A WELL-KNOWN Oxford St hotel was forced to temporarily shut its doors, two people are due in court and one of the scene’s most popular day clubs is no more following police allegations of a series of “drug incidents”.

Randel Morris, promoter of Up Dayclub, where many of the incidents are alleged to have occurred, told the Star Observer that he believed the event’s closure was part of a concerted effort to shut down the few remaining day clubs on Oxford St.

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The NSW Government’s Independent Liquor and Gaming Authority (ILGA) served a short-term closure order on Darlinghurst’s The Exchange Hotel on Friday, January 16 after a request from Surry Hills Police.

The order notice, which was posted on ILGA’s website and addressed to the hotel’s licensee, forced the venue to shut for 29 hours from 5am the next morning until 10am on Sunday, January 18 due to a “serious breach” of the 2007 Liquor Act related to the sale or possession of drugs which could pose a “significant threat or risk to the public”.

The closure period covered almost the entire time Up, which had a regular residency at the Exchange’s Phoenix Underground bar, would have operated as the event was due to kick off at 5am on both days.

Up billed itself as a “weekly morning recovery club where everything is uplifting” for “open-minded boys and girls who want to have a hassle free mingle and dance”.

Men-only Club Exile – which, like Up, is promoted by Morris – was also forced to cancel its January event that would have taken place on the Saturday evening.

After initially stating that that weekend’s Up was cancelled “for circumstances beyond our control,” on Sunday Morris informed regulars via Facebook that The Exchange had “advised” that the club would not be returning to the venue “until further notice”.

The Facebook post said the closure was because of “the venue’s compliance with an order relevant to the liquor act” and the safety of Up’s patrons was the organiser’s top priority.

“But due to a lack of respect, inappropriate and immature actions of a few, alongside the new extra power laws given to the police earlier this year to shut down venues we have no other option but to retire and hang-up our dancing shoes, at least for the foreseeable future,” it read.

Police told the Star Observer that several incidents at the venue, in particular from January 4-11 this year, “established there was a threat to the health and safety of members of the community”.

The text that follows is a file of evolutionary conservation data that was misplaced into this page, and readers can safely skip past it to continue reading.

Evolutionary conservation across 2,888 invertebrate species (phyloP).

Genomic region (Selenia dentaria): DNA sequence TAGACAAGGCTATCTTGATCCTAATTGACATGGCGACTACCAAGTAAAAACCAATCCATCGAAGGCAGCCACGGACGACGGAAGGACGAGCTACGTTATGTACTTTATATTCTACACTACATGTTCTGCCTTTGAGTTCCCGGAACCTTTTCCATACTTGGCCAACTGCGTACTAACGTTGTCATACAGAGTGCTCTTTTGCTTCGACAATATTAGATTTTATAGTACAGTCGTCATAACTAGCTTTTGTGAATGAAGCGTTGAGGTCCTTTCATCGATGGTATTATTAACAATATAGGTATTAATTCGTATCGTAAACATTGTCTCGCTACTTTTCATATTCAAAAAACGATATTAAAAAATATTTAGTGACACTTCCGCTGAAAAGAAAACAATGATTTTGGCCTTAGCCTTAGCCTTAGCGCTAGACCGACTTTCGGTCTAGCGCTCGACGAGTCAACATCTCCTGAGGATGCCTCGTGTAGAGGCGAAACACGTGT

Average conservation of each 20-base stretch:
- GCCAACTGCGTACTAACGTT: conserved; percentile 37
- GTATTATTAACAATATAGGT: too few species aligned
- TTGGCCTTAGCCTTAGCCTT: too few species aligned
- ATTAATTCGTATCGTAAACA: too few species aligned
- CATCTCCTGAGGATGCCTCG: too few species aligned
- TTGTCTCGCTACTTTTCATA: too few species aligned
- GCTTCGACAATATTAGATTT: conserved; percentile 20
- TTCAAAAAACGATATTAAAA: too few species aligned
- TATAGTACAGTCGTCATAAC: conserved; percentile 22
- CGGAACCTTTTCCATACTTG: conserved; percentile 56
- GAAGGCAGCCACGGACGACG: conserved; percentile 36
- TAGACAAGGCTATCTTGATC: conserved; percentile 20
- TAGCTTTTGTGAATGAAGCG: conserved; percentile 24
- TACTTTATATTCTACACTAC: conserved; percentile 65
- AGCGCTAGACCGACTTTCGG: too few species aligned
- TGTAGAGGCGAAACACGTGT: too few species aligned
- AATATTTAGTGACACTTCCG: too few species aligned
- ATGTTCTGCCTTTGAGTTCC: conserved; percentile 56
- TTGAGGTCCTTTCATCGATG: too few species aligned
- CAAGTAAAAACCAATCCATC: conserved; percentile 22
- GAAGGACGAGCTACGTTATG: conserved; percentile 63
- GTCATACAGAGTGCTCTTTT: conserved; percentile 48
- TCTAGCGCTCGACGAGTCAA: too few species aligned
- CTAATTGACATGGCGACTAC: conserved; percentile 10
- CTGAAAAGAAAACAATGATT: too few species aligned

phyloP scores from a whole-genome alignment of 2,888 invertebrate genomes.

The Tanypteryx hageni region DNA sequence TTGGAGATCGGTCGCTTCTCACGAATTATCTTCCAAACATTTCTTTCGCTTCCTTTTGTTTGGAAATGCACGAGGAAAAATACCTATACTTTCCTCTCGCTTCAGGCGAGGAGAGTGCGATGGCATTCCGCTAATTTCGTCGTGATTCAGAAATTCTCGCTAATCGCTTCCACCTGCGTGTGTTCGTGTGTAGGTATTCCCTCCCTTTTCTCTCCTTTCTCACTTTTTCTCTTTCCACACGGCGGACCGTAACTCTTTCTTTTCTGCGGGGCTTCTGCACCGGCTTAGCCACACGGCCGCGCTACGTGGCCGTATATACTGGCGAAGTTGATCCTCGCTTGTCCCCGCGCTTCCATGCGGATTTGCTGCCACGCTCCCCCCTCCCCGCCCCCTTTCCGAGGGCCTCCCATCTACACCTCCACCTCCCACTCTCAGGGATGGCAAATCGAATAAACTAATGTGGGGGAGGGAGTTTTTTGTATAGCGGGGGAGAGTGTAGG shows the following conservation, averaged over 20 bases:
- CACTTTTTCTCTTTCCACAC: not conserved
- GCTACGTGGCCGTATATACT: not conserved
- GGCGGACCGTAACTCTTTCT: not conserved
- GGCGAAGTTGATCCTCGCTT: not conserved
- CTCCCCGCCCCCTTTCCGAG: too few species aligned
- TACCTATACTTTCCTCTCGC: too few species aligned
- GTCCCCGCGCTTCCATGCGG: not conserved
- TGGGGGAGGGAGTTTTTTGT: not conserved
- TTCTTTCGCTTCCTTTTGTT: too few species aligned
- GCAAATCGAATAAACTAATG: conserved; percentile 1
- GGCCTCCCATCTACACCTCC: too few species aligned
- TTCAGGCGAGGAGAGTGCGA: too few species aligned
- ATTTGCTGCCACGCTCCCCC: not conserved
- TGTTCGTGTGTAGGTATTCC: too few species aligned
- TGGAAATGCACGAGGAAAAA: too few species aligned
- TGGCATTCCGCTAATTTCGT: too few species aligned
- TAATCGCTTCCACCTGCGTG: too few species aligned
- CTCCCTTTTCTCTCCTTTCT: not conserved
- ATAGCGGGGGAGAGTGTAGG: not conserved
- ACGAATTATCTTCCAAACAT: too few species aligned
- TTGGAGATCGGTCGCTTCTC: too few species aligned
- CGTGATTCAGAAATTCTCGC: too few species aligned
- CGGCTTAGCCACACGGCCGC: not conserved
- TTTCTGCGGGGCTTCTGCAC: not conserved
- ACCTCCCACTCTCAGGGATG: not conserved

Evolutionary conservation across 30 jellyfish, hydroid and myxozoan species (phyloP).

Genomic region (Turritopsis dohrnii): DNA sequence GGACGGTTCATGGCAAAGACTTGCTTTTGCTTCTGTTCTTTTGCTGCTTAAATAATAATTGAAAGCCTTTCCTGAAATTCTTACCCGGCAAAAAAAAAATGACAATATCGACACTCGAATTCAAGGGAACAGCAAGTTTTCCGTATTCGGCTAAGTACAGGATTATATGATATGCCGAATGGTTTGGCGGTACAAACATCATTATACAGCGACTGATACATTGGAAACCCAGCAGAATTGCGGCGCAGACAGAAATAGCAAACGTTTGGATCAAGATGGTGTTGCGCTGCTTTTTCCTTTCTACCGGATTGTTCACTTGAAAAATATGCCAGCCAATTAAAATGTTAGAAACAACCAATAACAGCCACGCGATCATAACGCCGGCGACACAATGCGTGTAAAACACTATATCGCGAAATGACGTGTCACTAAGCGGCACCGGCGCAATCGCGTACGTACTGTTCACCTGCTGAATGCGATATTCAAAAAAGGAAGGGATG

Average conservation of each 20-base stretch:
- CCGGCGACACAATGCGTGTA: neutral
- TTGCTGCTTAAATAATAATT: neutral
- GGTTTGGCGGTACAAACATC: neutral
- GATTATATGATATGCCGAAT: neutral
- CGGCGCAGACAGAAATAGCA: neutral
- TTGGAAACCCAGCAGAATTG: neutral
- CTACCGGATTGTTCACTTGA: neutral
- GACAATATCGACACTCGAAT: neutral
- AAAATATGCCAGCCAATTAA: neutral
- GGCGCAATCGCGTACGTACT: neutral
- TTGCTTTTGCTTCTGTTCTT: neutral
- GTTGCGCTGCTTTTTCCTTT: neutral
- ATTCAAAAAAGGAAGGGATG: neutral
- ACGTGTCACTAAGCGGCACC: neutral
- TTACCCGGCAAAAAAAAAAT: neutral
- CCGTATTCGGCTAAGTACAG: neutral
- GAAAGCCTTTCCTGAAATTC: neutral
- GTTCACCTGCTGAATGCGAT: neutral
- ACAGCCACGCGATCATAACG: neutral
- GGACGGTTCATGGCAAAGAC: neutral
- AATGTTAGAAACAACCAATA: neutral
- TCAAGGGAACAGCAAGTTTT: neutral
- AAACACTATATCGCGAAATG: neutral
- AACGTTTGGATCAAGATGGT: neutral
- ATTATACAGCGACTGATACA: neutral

ILGA’s January 16 order cited penalty notices issued to the licensee going back to 2013 and made reference to police reports made following visits to the venue on the mornings of January 10 and 11, when Up was open, which said there were “practices that were not compliant with the drug policy of the premises,” “numerous apparent drug affected patrons,” and people “intoxicated by prohibited substances to a point where they required the assistance of an ambulance”.

NSW Police also confirmed two men were arrested on drugs charges at the venue on January 4.

A 51-year-old man, charged with possessing and supplying a prohibited drug and dealing with property suspected of being the proceeds of crime, will face court on January 29.

A 48-year-old man charged with possessing a prohibited drug will also appear in court on the same day.

“Both Up Dayclub and Club Exile are… highly reputable events, in keeping with the laws of NSW,” Morris told the Star Observer.

“I deny these allegations made against me and those made against the Exchange Hotel.”

Morris said shifts, or even entire jobs, would have been lost among security staff, DJs and bar staff due to Up’s sudden closure.

He also said while authorities in cities such as New York celebrated a vibrant night time culture, clubs in Sydney were being systematically closed down.

“There will be nothing left on Oxford St,” he said.

“They’re going after other clubs, what are they trying to achieve?”

Morris said he was “overwhelmed by the support” he’d received from event regulars on Up’s Facebook page.

The ILGA order notice also referenced a submission to the authority from the solicitors of Exchange licensee Darren Hickey saying he denied he or his staff were aware or permitted the sale, supply or possession of prohibited substances.

However, the notice also states that Hickey did concede that he had been “made aware of evidence of the use of prohibited substances on the premises by his staff, particularly cleaners working in the toilet areas”.

Hickey would not comment to the Star Observer, citing legal reasons.

Surry Hills Local Area Commander, Superintendent Bernie Ryan, denied the police were being heavy-handed and said the use and sale of prohibited drugs should never be tolerated.

“The NSW Police Force is committed to improving safety for all members of our community, and we will continue to take decisive action to ensure the people attending licensed premises are protected from drug dealers,” he said.

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